The indoctrination runs through our very essence.

I was recently explaining the transubstantiation to an atheist friend – the moment during Holy Mass when the wafer and the wine are turned into the Blood and Flesh of Christ – and he looked at me as if I were slightly deranged.

“What?” I asked him, not understanding his attitude.

“Are you listening to yourself?” he answered. “You’re not making sense.”

“I know it may sound a bit fantastical,” I replied, “but that’s what happens – or, what Catholics believe happens, anyway.”



The conversation ended there and I didn’t make much of it until I woke up after a one night stand and felt incredibly guilty; like I had degraded myself. I couldn’t really understand why I was feeling like that. I liked the girl; I wasn’t drunk; I wore a condom; it was consensual; it was great fun. Why should I have felt guilty?

And then it hit me…

Although I was raised Catholic, I haven’t attended Mass in years, but whenever something goes awry in my life, I instantly pray. I also get the urge to make the sign of the cross at mealtimes and on planes. While I don’t technically believe in God, I automatically feel the need to communicate with Him in certain situations; not out of want, but out of habit.



It was one of those epiphanies that, I feel, opened my eyes to a whole host of things in Malta: to why people feel the need to fight so ardently against the MAP, gay marriage and gay adoption; why we punish ourselves over broken marriages or one night stands.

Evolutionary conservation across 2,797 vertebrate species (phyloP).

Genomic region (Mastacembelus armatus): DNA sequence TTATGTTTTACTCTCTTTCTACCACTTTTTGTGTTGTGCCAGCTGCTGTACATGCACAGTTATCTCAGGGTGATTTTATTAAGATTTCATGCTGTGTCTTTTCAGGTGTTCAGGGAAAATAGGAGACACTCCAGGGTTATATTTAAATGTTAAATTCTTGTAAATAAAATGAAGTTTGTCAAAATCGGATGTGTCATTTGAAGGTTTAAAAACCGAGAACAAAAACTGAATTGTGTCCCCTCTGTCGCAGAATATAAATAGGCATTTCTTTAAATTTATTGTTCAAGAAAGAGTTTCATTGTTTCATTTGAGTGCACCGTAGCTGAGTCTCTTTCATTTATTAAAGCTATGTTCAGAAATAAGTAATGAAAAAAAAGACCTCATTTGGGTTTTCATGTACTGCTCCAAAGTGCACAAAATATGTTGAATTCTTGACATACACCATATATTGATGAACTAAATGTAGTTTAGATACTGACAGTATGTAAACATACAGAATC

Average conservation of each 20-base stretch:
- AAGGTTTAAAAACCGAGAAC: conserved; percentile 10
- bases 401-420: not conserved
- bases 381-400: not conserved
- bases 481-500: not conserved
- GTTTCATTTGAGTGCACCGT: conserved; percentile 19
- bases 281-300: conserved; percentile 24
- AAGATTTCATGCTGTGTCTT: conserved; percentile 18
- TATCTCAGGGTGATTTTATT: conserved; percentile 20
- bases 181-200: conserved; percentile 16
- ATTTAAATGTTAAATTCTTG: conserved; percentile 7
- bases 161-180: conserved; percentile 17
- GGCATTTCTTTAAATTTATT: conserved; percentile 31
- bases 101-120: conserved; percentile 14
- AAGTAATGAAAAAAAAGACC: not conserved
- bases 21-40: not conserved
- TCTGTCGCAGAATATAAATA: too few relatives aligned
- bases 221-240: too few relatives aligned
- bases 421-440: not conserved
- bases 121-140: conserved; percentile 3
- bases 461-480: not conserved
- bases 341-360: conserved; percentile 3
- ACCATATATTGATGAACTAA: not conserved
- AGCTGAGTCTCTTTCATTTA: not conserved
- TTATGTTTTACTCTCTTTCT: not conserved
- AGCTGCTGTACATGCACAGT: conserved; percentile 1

Ironically, while our moral compass has gone haywire – we destroy heritage, nature, each other – we still feel the need to be Catholic in the way we conduct ourselves… but only sometimes.

So we don’t agree with abortion or two men raising a child because the Bible says so, but we’ll happily idolise celebrities or money because, you know, that lesson never left much impact on our lives.

I won’t dispute whether God exists or not; or whether Christianity – or any other religion, for that matter – is real or made up. I’m just here to impart what I felt and thought during this moment, because ultimately, even if there is a God, He gave us a brain to think. And unfortunately, not many of us do.




What do you think of James’s argument?

Let us know in the comments section below.